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History of Editing

Cameron Males

Horse in Motion
Edward Muybridge, Photographer and
scientist applied many images of a horse
running on a racecourse. Parallel to the
racing track, he aligned a series of fifty
cameras, each with a specially designed
rapid shutter, and by connecting them to
trip wires lain across the track he
ensured each one automatically took its
own picture as the horse
sped by and the strings broke.

Lumiere Brothers
Manufactured early motion cameras
and made some of the first motion
pictures. Their first film, Sortie de
l'usine Lumire de Lyon, shot in
1894, is considered the first true
motion picture.

Le voyage dans la lune

A 1902 French silent film directed by
Georges Mlis. At 18 minutes it was
extraordinarily long for the time and
was pirated by many other film
companies, The film is a very well
made piece of film, considering the
time it was made.

Continuity editing
Continuity editing is the predominant
style of film editing and video editing
in the post-production process of
filmmaking of narrative films and
television programs. The purpose of
continuity editing is to smooth over
the inherent discontinuity of the
editing process and to establish a
logical coherence between shots.

Edwin Porter

Editors had to be very precise; if they made a wrong cut or needed

a fresh positive print, it cost them money for the lab to reprint the
footage and push the editing process back farther. With the
invention of a splicer and threading machine with a viewer such as
a Moviola (developed by Iwan Serrurier) , the editing process sped
up a little bit and cut came out cleaner and more precise.,
The Great train robbery Porter's sixth film, (1903) took the
archetypal American Western story and made it an entirely new
visual experience. The one-reel film, with a running time of twelve
minutes, was assembled in twenty separate shots, along with a
startling close-up of a bandit firing at the camera. It used as many
as ten different indoor and outdoor locations and was groundbreaking in its use of "cross-cutting" in editing to show
simultaneous action in different places. No earlier film had created
such swift movement or variety of scene.

Edward Dmytryk
Edward was a director during the red scare and
created many 1940s Film Noir Pieces, He created a
set of 7 rules for filmmakers, and these are those 7,
Rule 1: Never make a cut without a positive reason.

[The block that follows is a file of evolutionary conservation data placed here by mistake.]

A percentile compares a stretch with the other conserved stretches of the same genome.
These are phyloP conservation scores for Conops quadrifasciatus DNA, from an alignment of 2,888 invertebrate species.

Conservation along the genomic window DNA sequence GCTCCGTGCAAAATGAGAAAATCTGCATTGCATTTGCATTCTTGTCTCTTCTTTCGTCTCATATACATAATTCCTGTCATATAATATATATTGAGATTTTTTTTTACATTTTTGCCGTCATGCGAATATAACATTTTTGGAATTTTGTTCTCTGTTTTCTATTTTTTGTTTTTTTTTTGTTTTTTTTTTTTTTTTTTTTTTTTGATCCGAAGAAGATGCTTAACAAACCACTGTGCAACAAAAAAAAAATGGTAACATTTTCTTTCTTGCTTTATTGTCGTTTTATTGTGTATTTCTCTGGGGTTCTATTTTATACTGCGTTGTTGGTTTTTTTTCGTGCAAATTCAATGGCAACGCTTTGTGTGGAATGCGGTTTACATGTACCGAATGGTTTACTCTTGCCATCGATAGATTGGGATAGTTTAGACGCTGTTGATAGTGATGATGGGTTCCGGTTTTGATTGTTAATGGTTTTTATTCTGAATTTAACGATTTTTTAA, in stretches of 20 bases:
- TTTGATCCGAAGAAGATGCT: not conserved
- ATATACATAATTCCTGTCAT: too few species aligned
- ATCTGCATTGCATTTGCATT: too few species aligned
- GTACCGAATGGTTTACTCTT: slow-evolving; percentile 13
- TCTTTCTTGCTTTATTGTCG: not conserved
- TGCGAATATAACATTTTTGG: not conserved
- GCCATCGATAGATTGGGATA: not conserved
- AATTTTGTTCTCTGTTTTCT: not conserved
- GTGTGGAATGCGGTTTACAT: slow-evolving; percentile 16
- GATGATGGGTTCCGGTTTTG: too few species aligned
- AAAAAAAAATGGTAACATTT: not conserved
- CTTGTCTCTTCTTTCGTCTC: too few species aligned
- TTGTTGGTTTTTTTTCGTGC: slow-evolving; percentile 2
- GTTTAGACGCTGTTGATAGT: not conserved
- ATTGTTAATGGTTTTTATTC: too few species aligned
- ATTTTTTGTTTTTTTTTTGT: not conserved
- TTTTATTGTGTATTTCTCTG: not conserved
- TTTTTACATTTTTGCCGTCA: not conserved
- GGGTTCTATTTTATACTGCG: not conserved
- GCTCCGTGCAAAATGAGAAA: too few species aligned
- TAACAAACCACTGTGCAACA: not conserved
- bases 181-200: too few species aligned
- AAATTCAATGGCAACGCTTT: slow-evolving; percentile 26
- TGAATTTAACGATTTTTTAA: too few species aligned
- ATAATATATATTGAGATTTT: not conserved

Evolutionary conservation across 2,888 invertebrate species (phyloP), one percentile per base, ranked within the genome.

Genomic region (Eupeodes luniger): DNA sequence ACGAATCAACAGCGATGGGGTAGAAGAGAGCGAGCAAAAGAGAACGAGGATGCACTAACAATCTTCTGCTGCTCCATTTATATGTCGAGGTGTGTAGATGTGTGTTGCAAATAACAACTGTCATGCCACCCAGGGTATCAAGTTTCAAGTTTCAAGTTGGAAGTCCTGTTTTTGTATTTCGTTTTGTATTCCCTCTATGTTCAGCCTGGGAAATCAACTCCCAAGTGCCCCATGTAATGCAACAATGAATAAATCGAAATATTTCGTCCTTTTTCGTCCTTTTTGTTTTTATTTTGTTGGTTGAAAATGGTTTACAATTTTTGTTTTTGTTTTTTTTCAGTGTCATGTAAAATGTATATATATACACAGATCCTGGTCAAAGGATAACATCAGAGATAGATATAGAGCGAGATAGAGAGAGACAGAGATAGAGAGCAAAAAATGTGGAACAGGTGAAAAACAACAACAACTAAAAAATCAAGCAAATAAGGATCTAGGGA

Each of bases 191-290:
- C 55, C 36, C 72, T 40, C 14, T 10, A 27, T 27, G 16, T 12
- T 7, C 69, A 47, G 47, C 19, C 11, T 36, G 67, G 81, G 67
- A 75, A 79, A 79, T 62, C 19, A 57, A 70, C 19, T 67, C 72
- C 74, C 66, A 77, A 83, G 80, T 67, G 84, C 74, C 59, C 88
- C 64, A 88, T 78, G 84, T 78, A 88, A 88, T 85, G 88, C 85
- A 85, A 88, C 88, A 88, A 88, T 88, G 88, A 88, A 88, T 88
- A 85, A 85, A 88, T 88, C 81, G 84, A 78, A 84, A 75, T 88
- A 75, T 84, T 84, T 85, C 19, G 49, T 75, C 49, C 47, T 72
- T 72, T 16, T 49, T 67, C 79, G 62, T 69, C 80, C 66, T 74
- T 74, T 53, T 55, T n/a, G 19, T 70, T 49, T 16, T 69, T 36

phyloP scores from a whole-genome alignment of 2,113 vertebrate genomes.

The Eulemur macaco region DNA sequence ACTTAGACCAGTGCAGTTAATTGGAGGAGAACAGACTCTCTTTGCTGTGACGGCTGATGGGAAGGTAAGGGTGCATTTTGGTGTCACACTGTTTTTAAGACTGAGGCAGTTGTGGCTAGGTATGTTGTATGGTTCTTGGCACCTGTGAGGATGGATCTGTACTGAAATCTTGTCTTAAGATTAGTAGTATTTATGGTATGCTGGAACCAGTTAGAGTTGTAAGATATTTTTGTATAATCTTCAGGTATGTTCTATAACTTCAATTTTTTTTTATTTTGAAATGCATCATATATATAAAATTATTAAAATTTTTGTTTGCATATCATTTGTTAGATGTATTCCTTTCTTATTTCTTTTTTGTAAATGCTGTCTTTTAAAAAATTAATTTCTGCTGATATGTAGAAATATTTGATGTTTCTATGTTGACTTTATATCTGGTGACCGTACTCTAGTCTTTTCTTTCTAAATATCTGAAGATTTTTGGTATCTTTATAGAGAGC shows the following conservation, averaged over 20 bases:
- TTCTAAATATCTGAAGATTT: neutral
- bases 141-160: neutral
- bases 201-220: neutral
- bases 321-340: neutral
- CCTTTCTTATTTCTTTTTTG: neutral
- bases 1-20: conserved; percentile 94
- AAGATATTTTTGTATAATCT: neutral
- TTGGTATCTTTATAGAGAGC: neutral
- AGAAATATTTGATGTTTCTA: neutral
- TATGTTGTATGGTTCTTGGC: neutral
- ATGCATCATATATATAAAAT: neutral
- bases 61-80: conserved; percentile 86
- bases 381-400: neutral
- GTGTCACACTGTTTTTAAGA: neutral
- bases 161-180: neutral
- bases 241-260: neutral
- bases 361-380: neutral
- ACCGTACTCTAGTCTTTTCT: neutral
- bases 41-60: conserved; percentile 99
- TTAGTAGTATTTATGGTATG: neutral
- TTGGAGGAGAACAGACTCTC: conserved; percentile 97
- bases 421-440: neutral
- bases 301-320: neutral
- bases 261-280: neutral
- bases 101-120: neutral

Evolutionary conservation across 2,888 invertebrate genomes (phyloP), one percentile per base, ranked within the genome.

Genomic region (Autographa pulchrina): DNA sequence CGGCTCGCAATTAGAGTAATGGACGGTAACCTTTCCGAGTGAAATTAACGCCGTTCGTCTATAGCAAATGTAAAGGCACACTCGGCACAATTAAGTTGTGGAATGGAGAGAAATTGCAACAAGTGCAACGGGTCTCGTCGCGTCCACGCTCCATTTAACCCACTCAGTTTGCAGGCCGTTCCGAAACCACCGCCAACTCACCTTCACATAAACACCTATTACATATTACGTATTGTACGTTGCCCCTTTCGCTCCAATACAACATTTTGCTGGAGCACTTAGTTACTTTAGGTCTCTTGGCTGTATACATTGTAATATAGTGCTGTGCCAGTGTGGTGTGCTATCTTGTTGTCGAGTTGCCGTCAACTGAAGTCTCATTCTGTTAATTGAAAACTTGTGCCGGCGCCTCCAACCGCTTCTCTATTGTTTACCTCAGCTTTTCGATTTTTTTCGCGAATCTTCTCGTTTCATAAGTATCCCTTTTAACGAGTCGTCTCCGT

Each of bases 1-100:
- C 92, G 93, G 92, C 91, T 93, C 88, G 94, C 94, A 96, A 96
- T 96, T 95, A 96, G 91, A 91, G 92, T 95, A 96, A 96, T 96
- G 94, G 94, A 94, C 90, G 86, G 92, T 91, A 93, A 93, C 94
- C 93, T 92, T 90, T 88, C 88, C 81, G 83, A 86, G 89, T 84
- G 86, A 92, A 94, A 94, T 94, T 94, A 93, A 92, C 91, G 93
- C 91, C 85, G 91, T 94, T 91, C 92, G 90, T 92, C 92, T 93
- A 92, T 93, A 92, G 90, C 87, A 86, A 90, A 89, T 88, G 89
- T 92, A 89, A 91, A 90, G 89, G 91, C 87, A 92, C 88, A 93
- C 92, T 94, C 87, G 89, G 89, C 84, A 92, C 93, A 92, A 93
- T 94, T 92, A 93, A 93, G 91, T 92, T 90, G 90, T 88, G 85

Rule 2: When undecided about the exact frame to
cut on, cut long rather than short.
Rule 3: Whenever possible cut in movement.
Rule 4: The fresh is preferable to the stale.
Rule 5: All scenes should begin and end with
continuing action.
Rule 6: Cut for proper values rather than proper
Rule 7: Substance firstthen form.

Alfred Hitchcock
Rope, one of the films directed by the
master of suspense Alfred Hitchcock, this
film has only 10 cuts overall and only 5 of
them visible, Hitchcock used zooms the
hide the transitions, by zooming in on an
object stopping the camera, changing the
reel, starting the camera and zooming out,
this is because the film takes place on one
day, in one room.
Another of Hitchcock's famous movie
Psycho has a famous shower/murder scene
that has an ambitious 78 shot set ups and
over 50 cuts in 3 minutes. And the addition
of the score makes the scene even better.

Lev Kuleshov
One of the first Film theories as he was a
leader in Soviet montage theory. For Kuleshov,
the essence of the cinema was editing, the
juxtaposition of one shot with another. To
illustrate this principle, he created what has
come to be known as the Kuleshov Effect. In
this now-famous editing exercise, shots of an
actor were intercut with various meaningful
images (a casket, a bowl of soup, and so on)
in order to show how editing changes viewers'
interpretations of images.

Walter Murch
Walter Murch worked on George Lucas THX-1138 and
American Graffiti, and Francis Ford Coppolas' Godfather.
While he was editing directly on film, Murch took notice
of the crude splicing used for the daily rough-cuts. In
response, he invented a modification which concealed
the splice by using extremely narrow but strongly